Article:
There are a number of academic journals that I find essential to my field and research. In fact, I was an editorial assistant for Contributions to Music Education (music education research journal) when working on my Ph.D., which gave me some insight intothe peer review and editorial processes. Anyways, the journals I use on a regular basis in my research and lecture preparation include The Journal for Research in Music Education; Journal of MusicologyPercussive Notes; Action, Criticism, & Theory for Music Education. ​In addition, I focus a lot of my research source material; so, reading the journals and writings of musicians and scholars is a big part of my research. For example, Beethoven's Heiligenstadt Testament or Plato's Republic, as both provide insights into their views on music and life. 

 

You have been sharing music out in the community at the farmer's market and you've been hosting events in nontraditional spaces like the library.  How does this fit your mission? What more do you have planned?  

I participate in a lot of music outreach in area schools, as I have provided multiple music workshops at Moses Lake High School, Ephrata High School, Othello High School, Quincy High School, Soap Lake High School, and others. Of course, the BBCC Percussion Ensemble performed an original work in the BBCC Library. I do share music in the community, such as a drum circle I facilitate at the Moses Lake Museum and performances at local venues (Farmers Market, Pirate Regatta, Private Events, Community Events). 

 

Regarding my mission, I see the Moses Lake Area as a culturally and musically rich area. While there are some traditions that are established, my hope is to fill the gap and enhance what is already being offered, which will strengthen area music programs, musicians, and aspiring musicians. A good example of this was the master sessions we had the BBCC Viking Percussion performance of "Viking War Chant," which featured three musicians in the area.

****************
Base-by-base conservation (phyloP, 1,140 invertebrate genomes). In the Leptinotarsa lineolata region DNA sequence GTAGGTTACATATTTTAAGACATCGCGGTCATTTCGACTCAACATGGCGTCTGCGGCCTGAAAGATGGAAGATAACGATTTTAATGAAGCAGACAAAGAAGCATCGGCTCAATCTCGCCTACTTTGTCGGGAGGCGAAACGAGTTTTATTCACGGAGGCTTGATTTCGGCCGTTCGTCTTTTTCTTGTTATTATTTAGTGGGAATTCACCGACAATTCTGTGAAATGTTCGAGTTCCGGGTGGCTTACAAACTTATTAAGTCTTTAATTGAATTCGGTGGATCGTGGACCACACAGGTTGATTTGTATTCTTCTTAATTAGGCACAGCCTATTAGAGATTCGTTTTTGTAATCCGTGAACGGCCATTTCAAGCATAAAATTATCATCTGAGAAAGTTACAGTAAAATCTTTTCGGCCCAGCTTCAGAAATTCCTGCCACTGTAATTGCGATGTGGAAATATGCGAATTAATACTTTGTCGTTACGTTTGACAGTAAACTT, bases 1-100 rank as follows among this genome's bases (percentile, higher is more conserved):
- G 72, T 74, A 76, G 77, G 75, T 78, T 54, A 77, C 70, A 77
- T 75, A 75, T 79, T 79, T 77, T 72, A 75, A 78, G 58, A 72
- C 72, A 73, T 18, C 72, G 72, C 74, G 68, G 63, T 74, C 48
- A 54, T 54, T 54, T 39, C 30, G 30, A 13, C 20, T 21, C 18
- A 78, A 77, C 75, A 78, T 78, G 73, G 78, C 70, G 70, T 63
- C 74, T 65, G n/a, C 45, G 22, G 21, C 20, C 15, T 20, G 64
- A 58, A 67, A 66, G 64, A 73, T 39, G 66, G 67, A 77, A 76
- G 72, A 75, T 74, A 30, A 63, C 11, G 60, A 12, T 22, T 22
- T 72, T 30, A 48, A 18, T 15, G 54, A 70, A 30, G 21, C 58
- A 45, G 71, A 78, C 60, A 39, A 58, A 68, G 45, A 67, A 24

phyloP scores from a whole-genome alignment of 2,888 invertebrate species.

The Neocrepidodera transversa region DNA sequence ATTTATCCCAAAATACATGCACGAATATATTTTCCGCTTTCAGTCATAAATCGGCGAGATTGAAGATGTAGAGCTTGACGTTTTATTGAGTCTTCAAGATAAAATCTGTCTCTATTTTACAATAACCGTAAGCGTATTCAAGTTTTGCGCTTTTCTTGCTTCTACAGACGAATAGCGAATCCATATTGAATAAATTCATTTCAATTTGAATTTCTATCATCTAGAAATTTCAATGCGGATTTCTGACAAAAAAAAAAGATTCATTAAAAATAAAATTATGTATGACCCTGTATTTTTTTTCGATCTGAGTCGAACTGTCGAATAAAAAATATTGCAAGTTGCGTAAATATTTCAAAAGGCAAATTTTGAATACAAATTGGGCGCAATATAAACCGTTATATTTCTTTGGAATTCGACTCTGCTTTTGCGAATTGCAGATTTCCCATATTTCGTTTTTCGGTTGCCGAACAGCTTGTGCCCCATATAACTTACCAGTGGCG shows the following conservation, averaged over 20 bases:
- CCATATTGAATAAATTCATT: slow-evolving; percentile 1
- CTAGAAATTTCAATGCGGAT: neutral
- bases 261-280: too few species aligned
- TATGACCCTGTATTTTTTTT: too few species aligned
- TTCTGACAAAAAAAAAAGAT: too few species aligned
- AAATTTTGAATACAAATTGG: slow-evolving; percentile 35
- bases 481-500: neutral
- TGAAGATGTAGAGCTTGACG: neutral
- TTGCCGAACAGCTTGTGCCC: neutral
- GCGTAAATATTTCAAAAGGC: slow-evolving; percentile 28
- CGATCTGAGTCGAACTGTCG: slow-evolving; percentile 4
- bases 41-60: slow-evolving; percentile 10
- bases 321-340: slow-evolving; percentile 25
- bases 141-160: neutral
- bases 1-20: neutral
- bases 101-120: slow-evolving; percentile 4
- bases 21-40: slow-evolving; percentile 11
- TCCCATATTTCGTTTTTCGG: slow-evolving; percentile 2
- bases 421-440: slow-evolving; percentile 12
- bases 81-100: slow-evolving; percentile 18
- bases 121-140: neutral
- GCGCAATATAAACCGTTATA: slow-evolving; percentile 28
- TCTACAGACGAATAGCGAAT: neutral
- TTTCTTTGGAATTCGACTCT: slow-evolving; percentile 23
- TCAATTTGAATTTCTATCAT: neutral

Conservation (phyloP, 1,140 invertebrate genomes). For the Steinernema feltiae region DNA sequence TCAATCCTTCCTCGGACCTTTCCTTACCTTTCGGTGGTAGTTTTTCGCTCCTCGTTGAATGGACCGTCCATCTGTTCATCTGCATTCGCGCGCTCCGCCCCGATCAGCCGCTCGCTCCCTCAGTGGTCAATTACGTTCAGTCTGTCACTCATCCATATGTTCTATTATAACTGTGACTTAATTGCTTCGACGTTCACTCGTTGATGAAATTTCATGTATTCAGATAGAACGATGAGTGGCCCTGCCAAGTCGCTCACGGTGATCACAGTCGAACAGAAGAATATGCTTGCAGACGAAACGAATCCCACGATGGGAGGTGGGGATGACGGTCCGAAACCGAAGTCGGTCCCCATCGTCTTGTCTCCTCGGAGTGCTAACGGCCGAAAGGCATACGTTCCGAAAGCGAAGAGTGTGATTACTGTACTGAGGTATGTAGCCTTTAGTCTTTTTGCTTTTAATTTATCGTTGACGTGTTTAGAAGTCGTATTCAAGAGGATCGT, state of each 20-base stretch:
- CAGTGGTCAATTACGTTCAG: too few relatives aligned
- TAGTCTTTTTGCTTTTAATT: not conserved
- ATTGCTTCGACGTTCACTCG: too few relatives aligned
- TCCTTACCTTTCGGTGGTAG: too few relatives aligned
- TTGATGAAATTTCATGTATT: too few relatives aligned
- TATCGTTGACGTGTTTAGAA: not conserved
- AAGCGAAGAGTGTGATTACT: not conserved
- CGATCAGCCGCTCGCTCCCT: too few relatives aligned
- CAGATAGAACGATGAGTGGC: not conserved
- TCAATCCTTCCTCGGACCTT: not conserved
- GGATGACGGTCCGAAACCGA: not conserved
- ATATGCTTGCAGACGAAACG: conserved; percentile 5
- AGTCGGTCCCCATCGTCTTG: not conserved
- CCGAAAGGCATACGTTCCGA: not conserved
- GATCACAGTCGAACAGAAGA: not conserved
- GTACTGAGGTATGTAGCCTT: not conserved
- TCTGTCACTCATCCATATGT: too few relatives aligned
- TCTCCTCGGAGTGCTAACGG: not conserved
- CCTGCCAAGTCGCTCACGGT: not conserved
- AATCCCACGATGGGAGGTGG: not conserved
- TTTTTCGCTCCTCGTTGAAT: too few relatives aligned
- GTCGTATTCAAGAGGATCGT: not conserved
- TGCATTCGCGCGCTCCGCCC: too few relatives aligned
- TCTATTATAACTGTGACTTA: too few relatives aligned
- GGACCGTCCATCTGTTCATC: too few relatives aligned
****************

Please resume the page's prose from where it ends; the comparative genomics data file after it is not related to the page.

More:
Regarding what I have planned, I would say I'm just getting started. I have seen BBCC Viking Percussion improve a lot since its inception; so, that group will continue to push musical boundaries. Likewise, I have plans to increase our offerings and musical activities at BBCC and in the community

​What book, poem, or study have you read that engaged you so deeply you were changed?

That is a tough one, as I read a lot and frequently refer to classic literature in my lectures, as music is informed by just about every aspect of society. On a personal level, the two books that I refer to a lot (too much according to my children) are Homer's Odyssey and Thoreau's Walden. Both works are filled with wisdom that I strive to live by. While there is a myriad of profound insights in each work, I personally endeavor to "simplify, simplify, simplify" as Thoreau advised and have the grit, determination, and stoic focus of Odysseus

 


 Add a Comment

0 Comments.

  Return to Blog
This post is closed for further discussion.

title
Loading...

Mission

The William C. Bonaudi
Library provides 
quiet
study space,
a large and growing
collection of books 

multiple online resources,
and other library services. 

We are committed to meeting
the needs of
BBCC's students,
staff, faculty, and those 

living within the
Big Bend Community College
service district.

 

Contact

 

 509-793-2350

Toll Free: 877-745-1212 x2350
librarymail@bigbend.edu

Building:

 1800/Library & GCATEC

Physical Address:
 
7611 Bolling St.


M
ailing 
Address: 
William C. 
Bonaudi Library, 
7662 Chanute St.
 
Moses Lake, WA 98837


 

Our Team

Library and eLearning Director:
Tim Fuhrman

Faculty Librarian: 
Rhonda Kitchens

eLearning Coordinator, Librarian:
Mattias 
Olshausen

Program Assistant, and Purchasing:
Cassandra Torres
Library Systems Specialist
Vacant
Cataloging, Interlibrary Loan
Teresa Sweeney

 

 About

  Follow Us on Facebook 

INSTAGRAM  Follow Us on Instagram 

Blog

Feedback